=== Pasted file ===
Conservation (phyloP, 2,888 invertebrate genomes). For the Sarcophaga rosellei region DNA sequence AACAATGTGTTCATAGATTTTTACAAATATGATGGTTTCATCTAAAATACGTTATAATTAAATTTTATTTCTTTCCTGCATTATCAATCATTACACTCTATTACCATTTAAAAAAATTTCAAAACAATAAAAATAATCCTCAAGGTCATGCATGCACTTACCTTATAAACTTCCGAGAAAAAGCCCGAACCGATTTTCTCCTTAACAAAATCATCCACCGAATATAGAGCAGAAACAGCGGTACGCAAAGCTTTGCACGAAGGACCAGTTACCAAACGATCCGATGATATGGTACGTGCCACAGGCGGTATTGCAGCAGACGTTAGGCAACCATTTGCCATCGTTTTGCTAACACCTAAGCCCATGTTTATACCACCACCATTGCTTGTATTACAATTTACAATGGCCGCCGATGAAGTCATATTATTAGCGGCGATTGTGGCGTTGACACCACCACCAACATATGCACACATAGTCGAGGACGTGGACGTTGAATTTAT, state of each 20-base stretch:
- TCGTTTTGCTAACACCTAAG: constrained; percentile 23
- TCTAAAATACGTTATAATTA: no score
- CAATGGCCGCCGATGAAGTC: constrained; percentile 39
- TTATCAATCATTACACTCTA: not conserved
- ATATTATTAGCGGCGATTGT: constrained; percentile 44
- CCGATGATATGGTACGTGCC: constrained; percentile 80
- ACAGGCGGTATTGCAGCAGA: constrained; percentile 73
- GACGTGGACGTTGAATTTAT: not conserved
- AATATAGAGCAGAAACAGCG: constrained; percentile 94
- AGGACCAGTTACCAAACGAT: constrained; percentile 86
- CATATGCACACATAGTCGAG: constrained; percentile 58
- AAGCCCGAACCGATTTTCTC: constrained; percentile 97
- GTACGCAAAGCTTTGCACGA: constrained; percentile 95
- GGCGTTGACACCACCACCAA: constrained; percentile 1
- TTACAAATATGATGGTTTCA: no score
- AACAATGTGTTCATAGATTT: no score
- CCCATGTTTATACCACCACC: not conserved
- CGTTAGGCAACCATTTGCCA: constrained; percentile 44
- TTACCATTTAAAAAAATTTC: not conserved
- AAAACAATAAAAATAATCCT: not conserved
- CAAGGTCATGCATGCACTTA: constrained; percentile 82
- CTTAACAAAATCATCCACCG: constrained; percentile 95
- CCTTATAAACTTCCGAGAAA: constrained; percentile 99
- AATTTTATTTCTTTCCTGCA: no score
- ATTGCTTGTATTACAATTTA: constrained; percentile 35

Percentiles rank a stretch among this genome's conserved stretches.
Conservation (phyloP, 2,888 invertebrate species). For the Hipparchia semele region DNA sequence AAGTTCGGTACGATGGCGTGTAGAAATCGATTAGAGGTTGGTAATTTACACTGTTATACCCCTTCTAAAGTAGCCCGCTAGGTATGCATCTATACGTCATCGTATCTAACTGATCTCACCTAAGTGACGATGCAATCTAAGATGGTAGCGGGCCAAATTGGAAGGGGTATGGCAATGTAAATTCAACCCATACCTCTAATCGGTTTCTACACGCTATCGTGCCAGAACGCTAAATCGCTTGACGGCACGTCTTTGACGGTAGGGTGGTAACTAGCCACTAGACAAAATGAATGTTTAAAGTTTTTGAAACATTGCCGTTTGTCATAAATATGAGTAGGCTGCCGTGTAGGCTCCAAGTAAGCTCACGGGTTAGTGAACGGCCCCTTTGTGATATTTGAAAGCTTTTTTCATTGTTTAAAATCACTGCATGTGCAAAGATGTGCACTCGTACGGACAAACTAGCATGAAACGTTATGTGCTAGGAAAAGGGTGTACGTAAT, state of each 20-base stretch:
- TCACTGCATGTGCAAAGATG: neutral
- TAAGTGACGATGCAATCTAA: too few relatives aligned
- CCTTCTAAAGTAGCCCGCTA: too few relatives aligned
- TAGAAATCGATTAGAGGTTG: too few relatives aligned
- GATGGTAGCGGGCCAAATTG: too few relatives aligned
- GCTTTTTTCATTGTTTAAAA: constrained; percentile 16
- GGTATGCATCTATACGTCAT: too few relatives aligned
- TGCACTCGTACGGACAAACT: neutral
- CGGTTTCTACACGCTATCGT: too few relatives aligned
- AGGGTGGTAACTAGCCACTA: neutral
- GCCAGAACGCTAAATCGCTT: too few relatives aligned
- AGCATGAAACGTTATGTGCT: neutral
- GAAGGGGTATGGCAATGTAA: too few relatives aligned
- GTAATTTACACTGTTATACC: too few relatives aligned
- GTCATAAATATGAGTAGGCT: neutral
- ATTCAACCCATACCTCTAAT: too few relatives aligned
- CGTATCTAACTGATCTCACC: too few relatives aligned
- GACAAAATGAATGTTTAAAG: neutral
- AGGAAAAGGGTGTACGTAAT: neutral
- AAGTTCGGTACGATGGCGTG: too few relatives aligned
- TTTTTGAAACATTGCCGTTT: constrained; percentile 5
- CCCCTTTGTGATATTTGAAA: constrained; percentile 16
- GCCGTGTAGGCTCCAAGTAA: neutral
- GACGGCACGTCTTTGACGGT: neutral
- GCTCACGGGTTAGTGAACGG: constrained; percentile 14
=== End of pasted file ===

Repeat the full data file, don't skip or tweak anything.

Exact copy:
Conservation (phyloP, 2,888 invertebrate genomes). For the Sarcophaga rosellei region DNA sequence AACAATGTGTTCATAGATTTTTACAAATATGATGGTTTCATCTAAAATACGTTATAATTAAATTTTATTTCTTTCCTGCATTATCAATCATTACACTCTATTACCATTTAAAAAAATTTCAAAACAATAAAAATAATCCTCAAGGTCATGCATGCACTTACCTTATAAACTTCCGAGAAAAAGCCCGAACCGATTTTCTCCTTAACAAAATCATCCACCGAATATAGAGCAGAAACAGCGGTACGCAAAGCTTTGCACGAAGGACCAGTTACCAAACGATCCGATGATATGGTACGTGCCACAGGCGGTATTGCAGCAGACGTTAGGCAACCATTTGCCATCGTTTTGCTAACACCTAAGCCCATGTTTATACCACCACCATTGCTTGTATTACAATTTACAATGGCCGCCGATGAAGTCATATTATTAGCGGCGATTGTGGCGTTGACACCACCACCAACATATGCACACATAGTCGAGGACGTGGACGTTGAATTTAT, state of each 20-base stretch:
- TCGTTTTGCTAACACCTAAG: constrained; percentile 23
- TCTAAAATACGTTATAATTA: no score
- CAATGGCCGCCGATGAAGTC: constrained; percentile 39
- TTATCAATCATTACACTCTA: not conserved
- ATATTATTAGCGGCGATTGT: constrained; percentile 44
- CCGATGATATGGTACGTGCC: constrained; percentile 80
- ACAGGCGGTATTGCAGCAGA: constrained; percentile 73
- GACGTGGACGTTGAATTTAT: not conserved
- AATATAGAGCAGAAACAGCG: constrained; percentile 94
- AGGACCAGTTACCAAACGAT: constrained; percentile 86
- CATATGCACACATAGTCGAG: constrained; percentile 58
- AAGCCCGAACCGATTTTCTC: constrained; percentile 97
- GTACGCAAAGCTTTGCACGA: constrained; percentile 95
- GGCGTTGACACCACCACCAA: constrained; percentile 1
- TTACAAATATGATGGTTTCA: no score
- AACAATGTGTTCATAGATTT: no score
- CCCATGTTTATACCACCACC: not conserved
- CGTTAGGCAACCATTTGCCA: constrained; percentile 44
- TTACCATTTAAAAAAATTTC: not conserved
- AAAACAATAAAAATAATCCT: not conserved
- CAAGGTCATGCATGCACTTA: constrained; percentile 82
- CTTAACAAAATCATCCACCG: constrained; percentile 95
- CCTTATAAACTTCCGAGAAA: constrained; percentile 99
- AATTTTATTTCTTTCCTGCA: no score
- ATTGCTTGTATTACAATTTA: constrained; percentile 35

Percentiles rank a stretch among this genome's conserved stretches.
Conservation (phyloP, 2,888 invertebrate species). For the Hipparchia semele region DNA sequence AAGTTCGGTACGATGGCGTGTAGAAATCGATTAGAGGTTGGTAATTTACACTGTTATACCCCTTCTAAAGTAGCCCGCTAGGTATGCATCTATACGTCATCGTATCTAACTGATCTCACCTAAGTGACGATGCAATCTAAGATGGTAGCGGGCCAAATTGGAAGGGGTATGGCAATGTAAATTCAACCCATACCTCTAATCGGTTTCTACACGCTATCGTGCCAGAACGCTAAATCGCTTGACGGCACGTCTTTGACGGTAGGGTGGTAACTAGCCACTAGACAAAATGAATGTTTAAAGTTTTTGAAACATTGCCGTTTGTCATAAATATGAGTAGGCTGCCGTGTAGGCTCCAAGTAAGCTCACGGGTTAGTGAACGGCCCCTTTGTGATATTTGAAAGCTTTTTTCATTGTTTAAAATCACTGCATGTGCAAAGATGTGCACTCGTACGGACAAACTAGCATGAAACGTTATGTGCTAGGAAAAGGGTGTACGTAAT, state of each 20-base stretch:
- TCACTGCATGTGCAAAGATG: neutral
- TAAGTGACGATGCAATCTAA: too few relatives aligned
- CCTTCTAAAGTAGCCCGCTA: too few relatives aligned
- TAGAAATCGATTAGAGGTTG: too few relatives aligned
- GATGGTAGCGGGCCAAATTG: too few relatives aligned
- GCTTTTTTCATTGTTTAAAA: constrained; percentile 16
- GGTATGCATCTATACGTCAT: too few relatives aligned
- TGCACTCGTACGGACAAACT: neutral
- CGGTTTCTACACGCTATCGT: too few relatives aligned
- AGGGTGGTAACTAGCCACTA: neutral
- GCCAGAACGCTAAATCGCTT: too few relatives aligned
- AGCATGAAACGTTATGTGCT: neutral
- GAAGGGGTATGGCAATGTAA: too few relatives aligned
- GTAATTTACACTGTTATACC: too few relatives aligned
- GTCATAAATATGAGTAGGCT: neutral
- ATTCAACCCATACCTCTAAT: too few relatives aligned
- CGTATCTAACTGATCTCACC: too few relatives aligned
- GACAAAATGAATGTTTAAAG: neutral
- AGGAAAAGGGTGTACGTAAT: neutral
- AAGTTCGGTACGATGGCGTG: too few relatives aligned
- TTTTTGAAACATTGCCGTTT: constrained; percentile 5
- CCCCTTTGTGATATTTGAAA: constrained; percentile 16
- GCCGTGTAGGCTCCAAGTAA: neutral
- GACGGCACGTCTTTGACGGT: neutral
- GCTCACGGGTTAGTGAACGG: constrained; percentile 14